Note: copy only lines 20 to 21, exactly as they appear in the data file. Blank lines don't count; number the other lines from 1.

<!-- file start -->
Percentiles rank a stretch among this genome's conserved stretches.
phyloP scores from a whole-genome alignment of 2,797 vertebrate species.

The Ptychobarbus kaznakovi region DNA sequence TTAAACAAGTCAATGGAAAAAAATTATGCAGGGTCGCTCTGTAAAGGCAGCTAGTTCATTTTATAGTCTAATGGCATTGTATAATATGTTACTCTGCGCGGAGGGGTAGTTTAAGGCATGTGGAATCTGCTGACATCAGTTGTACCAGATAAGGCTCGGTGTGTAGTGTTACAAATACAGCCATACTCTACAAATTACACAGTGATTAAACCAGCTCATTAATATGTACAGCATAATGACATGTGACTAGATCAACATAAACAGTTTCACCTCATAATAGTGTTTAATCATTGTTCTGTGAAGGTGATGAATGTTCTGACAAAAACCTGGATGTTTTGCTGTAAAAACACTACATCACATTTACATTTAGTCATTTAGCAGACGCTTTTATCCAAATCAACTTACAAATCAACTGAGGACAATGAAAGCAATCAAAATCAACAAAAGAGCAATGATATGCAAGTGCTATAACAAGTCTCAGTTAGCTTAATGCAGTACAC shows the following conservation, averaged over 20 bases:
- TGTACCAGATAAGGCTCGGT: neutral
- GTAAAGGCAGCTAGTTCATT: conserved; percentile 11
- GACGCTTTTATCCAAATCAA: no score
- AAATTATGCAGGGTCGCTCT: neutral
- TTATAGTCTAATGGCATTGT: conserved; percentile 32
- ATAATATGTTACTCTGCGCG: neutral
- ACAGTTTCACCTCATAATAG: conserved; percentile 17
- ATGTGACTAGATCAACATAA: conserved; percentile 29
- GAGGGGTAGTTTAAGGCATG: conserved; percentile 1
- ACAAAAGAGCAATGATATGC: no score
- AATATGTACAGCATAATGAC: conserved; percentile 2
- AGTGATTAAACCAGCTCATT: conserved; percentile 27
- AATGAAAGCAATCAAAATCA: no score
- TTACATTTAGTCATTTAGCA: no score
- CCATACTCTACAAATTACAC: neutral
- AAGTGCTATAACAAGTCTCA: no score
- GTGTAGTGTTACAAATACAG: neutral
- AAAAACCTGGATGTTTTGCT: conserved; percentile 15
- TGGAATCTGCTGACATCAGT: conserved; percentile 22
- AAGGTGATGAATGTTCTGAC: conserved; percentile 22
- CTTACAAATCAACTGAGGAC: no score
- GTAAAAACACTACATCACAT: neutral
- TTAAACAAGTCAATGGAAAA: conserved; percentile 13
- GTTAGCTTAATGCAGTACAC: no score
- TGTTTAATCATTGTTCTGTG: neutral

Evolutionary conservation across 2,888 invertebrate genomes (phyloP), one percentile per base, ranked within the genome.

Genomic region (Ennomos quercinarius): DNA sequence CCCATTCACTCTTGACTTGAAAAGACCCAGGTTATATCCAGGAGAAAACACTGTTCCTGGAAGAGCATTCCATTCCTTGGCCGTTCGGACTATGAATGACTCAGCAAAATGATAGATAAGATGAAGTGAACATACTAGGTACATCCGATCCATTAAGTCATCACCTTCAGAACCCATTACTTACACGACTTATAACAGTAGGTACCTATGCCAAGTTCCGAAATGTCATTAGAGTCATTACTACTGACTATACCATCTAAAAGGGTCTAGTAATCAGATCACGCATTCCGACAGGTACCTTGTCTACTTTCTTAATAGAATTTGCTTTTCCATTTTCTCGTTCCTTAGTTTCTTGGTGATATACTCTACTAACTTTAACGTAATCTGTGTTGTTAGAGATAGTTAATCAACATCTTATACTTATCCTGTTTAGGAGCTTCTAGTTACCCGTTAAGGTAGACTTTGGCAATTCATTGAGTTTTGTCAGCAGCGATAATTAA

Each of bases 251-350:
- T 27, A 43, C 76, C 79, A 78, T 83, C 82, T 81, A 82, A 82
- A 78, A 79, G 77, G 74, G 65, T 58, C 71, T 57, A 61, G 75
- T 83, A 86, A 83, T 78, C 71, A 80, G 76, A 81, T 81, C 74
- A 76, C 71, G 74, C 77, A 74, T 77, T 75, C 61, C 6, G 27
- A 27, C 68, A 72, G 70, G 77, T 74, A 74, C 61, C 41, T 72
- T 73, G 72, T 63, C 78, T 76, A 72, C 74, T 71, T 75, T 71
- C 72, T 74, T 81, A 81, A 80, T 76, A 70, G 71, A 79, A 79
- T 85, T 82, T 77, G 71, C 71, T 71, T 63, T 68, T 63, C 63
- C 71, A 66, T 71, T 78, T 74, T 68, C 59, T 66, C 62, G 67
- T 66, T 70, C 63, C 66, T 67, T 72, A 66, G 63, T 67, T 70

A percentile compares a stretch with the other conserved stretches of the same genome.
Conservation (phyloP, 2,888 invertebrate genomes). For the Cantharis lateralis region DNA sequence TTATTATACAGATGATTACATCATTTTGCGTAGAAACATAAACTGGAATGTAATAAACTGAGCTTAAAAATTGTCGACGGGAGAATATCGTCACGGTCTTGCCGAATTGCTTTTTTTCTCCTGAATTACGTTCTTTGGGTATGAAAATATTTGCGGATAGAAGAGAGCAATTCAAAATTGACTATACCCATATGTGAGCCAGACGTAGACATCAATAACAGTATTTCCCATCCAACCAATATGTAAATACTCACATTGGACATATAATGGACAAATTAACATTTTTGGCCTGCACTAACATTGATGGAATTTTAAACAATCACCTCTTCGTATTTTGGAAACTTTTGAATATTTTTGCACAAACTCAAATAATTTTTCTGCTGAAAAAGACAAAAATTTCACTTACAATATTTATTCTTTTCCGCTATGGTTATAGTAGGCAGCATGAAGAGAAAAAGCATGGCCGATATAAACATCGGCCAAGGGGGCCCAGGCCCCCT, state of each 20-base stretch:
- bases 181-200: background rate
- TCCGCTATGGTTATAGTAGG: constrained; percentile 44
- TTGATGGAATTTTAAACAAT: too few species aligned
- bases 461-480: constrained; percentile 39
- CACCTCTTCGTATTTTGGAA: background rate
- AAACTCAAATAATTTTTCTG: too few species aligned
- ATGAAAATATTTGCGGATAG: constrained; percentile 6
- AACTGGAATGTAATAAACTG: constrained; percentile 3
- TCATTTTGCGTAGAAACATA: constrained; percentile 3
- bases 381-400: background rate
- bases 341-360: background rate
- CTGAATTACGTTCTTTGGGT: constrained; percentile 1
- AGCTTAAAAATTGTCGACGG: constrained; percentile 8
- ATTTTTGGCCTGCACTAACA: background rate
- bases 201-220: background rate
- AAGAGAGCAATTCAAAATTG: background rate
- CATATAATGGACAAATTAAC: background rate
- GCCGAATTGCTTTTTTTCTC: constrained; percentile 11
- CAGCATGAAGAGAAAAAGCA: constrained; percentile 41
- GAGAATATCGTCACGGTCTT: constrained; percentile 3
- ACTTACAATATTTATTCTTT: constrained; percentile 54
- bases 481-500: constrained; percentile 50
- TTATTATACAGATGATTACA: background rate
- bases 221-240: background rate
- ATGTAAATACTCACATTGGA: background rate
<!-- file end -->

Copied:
- GTGTAGTGTTACAAATACAG: neutral
- AAAAACCTGGATGTTTTGCT: conserved; percentile 15